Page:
The Marks Post: Les chiens jappes pas
It was in late August of 2005 when I first started going to 210 St. Joseph St. for one of J.L. Brignac’s every other Wednesday night supper. I remember we were glued to the TV that night watching Hurricane Katrina churn toward the Gulf Coast.
The following January is when I started going for the AFC and NFC Championship games and for the Super Bowl. About a year later, I started going to J.L.’s every other Sunday for our fantasy football suppers. Then years later was when I started going to suppers there every Wednesday.
Over the years, I heard all the stories about things that would go on at J.L.’s house. Take for example this classic when he couldn’t find his dog, Lucy, years ago on Christmas. His family then arrived at his house, and they all started looking for Lucy. His mom, Hazel, sat down on the sofa later in the day and heard a whimper. They unfolded the sofa bed, and there was Lucy.
The best story about his house has to do with the saga between him and the new women delivery drivers for The Advocate. The saga went on for months and months. He would come to work at the clerk’s office and start fussing because he didn’t get his paper. Then he’d call his neighbor Preston Aucoin and start fussing in French. I vividly remember him screaming out on the phone, “Les chiens jappes pas,” which means “the dogs didn’t bark.”
Anyway, the new drivers went deliver his paper midway through a Saturday morning. He came around the corner of his house wearing shorts, no shirt, and a hat. He had blood coming down his arms and was holding a hammer in one hand and knife in the other because he had just finished killing a chicken. He then started screaming at the drivers to stop because he wanted to talk to them. They took one site at him and peeled off because they were so scared, and they hit his dog as they were driving off. The dog, however, was fine after that.
I experienced one of the stories first hand when I went to see about his chickens while J.L. and his family were on vacation at the beach. I got to his house and saw all the chickens in the tree. I don’t know much about chickens, but I know they usually don’t belong in the tree. I realized later they were in the tree because a chicken hawk was flying around plucking off one chicken at a time.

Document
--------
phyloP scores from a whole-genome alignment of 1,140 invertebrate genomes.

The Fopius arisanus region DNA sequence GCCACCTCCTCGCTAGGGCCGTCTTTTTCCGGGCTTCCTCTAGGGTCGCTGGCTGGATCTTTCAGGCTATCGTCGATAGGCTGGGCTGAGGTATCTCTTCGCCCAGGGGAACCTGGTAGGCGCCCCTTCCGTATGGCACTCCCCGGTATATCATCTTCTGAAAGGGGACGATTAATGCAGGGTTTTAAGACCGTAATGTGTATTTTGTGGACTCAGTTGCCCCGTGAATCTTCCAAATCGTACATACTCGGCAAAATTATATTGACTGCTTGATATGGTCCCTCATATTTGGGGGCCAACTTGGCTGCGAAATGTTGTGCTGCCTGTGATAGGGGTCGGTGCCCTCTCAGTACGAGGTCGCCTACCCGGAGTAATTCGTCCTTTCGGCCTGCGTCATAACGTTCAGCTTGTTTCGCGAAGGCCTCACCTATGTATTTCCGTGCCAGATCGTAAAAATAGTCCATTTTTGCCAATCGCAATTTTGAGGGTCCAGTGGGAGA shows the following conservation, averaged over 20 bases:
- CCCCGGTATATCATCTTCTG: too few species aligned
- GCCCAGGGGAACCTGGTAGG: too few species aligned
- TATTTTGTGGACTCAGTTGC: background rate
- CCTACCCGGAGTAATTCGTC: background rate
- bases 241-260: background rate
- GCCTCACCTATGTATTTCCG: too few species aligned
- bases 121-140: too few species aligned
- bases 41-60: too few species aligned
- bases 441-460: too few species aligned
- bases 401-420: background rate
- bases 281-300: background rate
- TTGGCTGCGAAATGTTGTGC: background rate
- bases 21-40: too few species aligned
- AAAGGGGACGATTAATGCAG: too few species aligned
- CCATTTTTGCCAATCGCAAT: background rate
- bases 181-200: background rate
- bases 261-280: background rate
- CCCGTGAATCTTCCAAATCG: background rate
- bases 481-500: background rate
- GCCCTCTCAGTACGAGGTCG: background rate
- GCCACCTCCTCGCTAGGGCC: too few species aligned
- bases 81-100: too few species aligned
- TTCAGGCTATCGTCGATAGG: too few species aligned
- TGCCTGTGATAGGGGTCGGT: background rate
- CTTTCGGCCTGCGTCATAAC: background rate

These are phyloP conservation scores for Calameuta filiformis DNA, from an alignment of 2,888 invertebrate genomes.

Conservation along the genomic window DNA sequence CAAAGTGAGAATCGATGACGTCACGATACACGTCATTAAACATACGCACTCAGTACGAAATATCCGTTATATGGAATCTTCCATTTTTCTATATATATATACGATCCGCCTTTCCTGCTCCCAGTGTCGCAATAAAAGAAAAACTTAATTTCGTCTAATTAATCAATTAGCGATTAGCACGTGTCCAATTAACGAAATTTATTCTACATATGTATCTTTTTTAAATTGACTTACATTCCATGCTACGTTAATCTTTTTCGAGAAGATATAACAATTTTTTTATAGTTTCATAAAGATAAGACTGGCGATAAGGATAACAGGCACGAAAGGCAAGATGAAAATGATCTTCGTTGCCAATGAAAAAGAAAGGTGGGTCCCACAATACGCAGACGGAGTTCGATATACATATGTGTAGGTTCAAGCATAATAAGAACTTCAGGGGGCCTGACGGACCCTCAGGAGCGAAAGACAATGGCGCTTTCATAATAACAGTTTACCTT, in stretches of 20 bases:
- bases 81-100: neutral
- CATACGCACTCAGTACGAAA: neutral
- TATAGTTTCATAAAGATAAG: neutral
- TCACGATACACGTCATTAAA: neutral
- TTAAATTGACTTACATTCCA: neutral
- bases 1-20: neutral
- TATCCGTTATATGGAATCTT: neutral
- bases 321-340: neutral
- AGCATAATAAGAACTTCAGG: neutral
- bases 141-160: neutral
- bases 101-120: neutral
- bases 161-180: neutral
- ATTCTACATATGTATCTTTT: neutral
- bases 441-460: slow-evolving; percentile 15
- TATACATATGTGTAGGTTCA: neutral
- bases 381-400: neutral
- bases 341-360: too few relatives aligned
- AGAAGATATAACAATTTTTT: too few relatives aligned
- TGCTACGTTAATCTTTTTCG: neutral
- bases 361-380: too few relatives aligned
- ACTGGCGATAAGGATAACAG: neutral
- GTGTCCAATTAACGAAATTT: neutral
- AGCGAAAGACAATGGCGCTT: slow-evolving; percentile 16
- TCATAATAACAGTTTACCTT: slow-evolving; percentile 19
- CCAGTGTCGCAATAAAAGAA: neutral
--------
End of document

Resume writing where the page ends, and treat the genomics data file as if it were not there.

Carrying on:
J.L. ended up shooting the chicken hawk with his dad’s old shotgun. I wish I could have been there to watch that, but I am convinced he fed us the chicken hawk on the following Wednesday night.
Weeks later, I was with my family at Disney World, and I had a juicy summer cold. We were taking the bus back from Downtown Disney to our hotel one night when I was hopped up on cold medicine. I was so hopped up that I loudly started telling my sister Haley the story about the chicken hawk. I’m sure all the other people on the bus were thinking “what the heck is this guy talking about?”
I mentioned all this because I went to his house last week for a big 4th of July get-together. His brother, Zig, and sister-in-law, Mitzi, bought his house after he died and did a lot of work. They turned the summer kitchen into a patio area, turned the winter kitchen into the only kitchen in the house, turned the computer area into a bathroom, and turned the formal kitchen into a sewing room. You read that right. J.L.’s house was the only one of its kind with three kitchens.
As Zig was giving me the tour of the house, I felt a little funny because the house looked so different and because memories started flooding back.
I made the comment that J.L. is turning over in his grave knowing all the work that was done to his house. Mitzi replied that he was haunting the house. She said she kept hearing a knock at the new door leading to her she-shed. By the time she would get to the door, nobody was there. That went on at night for a couple months. Logic says it was probably the house settling in after all the work was done, but Sally Baquin confirmed such a haunting while at the house on the 4th of July. She was with Mitzi in the kitchen one day and heard a big knock, but nobody was there.
These alleged ghost stories just add to the many other stories about J.L. and his house. I keep saying I am going to sit down and turn a lot of them into a book. Maybe one day I will. One title I have floating around in my head is none other than “Les chiens jappes pas.”